October 2022 Monthly Forecast

Posted 2 October 2022
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Peace and Security in Africa: Financing of Armed Groups and Terrorists Through Illicit Trafficking of Natural Resources

Expected Council Action

In October, Gabon is organising a high-level debate on strengthening the fight against the financing of armed groups and terrorists through the illicit trafficking of natural resources. The debate will be one of the signature events of Gabon’s presidency. AU Commissioner for Political Affairs, Peace, and Security Bankole Adeoye, Executive Director of the UN Office on Drugs and Crime (UNODC) Ghada Fathi Waly, and a representative of civil society are likely to brief. Gabonese Minister of Foreign Affairs Michael Moussa Adamo is expected to chair the meeting.

Key Recent Developments

Illicit trafficking of natural resources by armed groups and terrorists has received growing attention from the Security Council in recent years. For example, resolution 2195, which addressed the role of transnational crime in supporting terrorism, expressed concern that terrorists benefit from the “illicit trade in natural resources including gold and other precious metals and stones, minerals, wildlife, charcoal and oil”. In a similar vein, resolution 2462 on combatting the financing of terrorism noted with grave concern that terrorist groups raise funds through the “exploitation of natural resources”.

The issue was referred to in greater detail in resolution 2482 on the nexus between terrorism and international organised crime, which encouraged states to continue their efforts to end the illicit trade in national resources “as part of broader efforts to ensure that illicit trade in natural resources is not benefitting sanctioned entities, terrorist groups, armed groups, or criminal networks”. Resolution 2482 also called on member states to consider the ratification and implementation of relevant global instruments and their participation in national, regional and global initiatives that aim to build capacity to prevent the illicit trafficking of natural resources.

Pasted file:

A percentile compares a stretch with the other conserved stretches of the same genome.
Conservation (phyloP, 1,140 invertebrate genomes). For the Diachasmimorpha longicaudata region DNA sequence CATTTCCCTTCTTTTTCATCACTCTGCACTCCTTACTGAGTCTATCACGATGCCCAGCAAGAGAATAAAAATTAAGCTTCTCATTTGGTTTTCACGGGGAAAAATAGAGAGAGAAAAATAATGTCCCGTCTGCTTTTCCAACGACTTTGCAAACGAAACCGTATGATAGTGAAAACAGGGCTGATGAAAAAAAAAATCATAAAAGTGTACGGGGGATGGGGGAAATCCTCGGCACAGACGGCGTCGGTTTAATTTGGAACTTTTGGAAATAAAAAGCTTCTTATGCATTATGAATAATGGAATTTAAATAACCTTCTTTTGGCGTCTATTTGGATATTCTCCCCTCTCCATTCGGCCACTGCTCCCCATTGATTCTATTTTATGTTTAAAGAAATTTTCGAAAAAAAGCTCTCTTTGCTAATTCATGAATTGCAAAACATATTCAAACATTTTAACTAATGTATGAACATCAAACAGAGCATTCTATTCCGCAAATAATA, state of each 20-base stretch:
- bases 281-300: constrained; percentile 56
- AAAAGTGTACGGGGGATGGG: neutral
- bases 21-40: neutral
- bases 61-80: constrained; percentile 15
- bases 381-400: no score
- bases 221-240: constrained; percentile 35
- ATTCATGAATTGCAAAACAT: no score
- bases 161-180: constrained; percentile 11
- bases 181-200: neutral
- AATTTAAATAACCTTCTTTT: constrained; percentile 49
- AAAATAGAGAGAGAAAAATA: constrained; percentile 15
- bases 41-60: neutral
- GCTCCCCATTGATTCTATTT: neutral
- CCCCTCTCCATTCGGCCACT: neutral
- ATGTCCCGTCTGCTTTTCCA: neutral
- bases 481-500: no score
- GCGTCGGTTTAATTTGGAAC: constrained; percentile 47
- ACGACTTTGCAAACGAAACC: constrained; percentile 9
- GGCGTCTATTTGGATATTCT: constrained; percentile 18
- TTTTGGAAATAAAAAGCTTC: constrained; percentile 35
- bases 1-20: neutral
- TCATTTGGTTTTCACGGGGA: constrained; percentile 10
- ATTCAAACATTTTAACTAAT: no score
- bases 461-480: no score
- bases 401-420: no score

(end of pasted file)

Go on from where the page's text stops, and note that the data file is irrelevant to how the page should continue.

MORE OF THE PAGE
The Council has also considered the misuse of natural resources while discussing conflict prevention and the relationship between security and development, including during the February 2011 debate on the interdependence between security and development (S/PV.6479), the June 2013 debate on conflict and natural resources (S/PV.6982), the January 2015 debate on inclusive development (S/PV.7361), and the 2018 briefing on the role of natural resources as a root cause of conflict (S/PV.8372).

Illicit trafficking of natural resources by armed groups is an important issue in several files on the Council’s agenda. In the Democratic Republic of the Congo (DRC), individuals and entities can be designated under the 1533 DRC sanctions regime for “supporting individuals or entities, including armed groups or criminal networks, involved in destabilising activities in the DRC through the illicit exploitation or trade of natural resources, including gold or wildlife as well as wildlife products”. In its most recent midterm report, the 1533 DRC Panel of Experts analysed the gold and coal mining activities of Mai-Mai Apa Na Pale and its allies, noting that the armed groups have sold gold to informal dealers in Kalemie through smugglers and taxed “varying quantities of coal from artisanal miners’ weekly production”.

Illicit trade in natural resources was also referred to in the presidential statement on the Great Lakes region that was adopted by the Council during Kenya’s presidency in October 2021 (S/PRST/2021/19). Among other matters, the presidential statement recognised the “linkage between the illegal exploitation and trade in natural resources and the illegal acquisition and trafficking of small arms and light weapons in fuelling and exacerbating conflict in the Great Lakes region”. The presidential statement also recognised that “insecurity resulting from … the illegal exploitation and trade of natural resources negatively impact[s] conflict prevention, post-conflict peacebuilding, the consolidation of peace in countries in the Great Lakes region emerging from conflict and their post-conflict development, including education, health and economic opportunity”.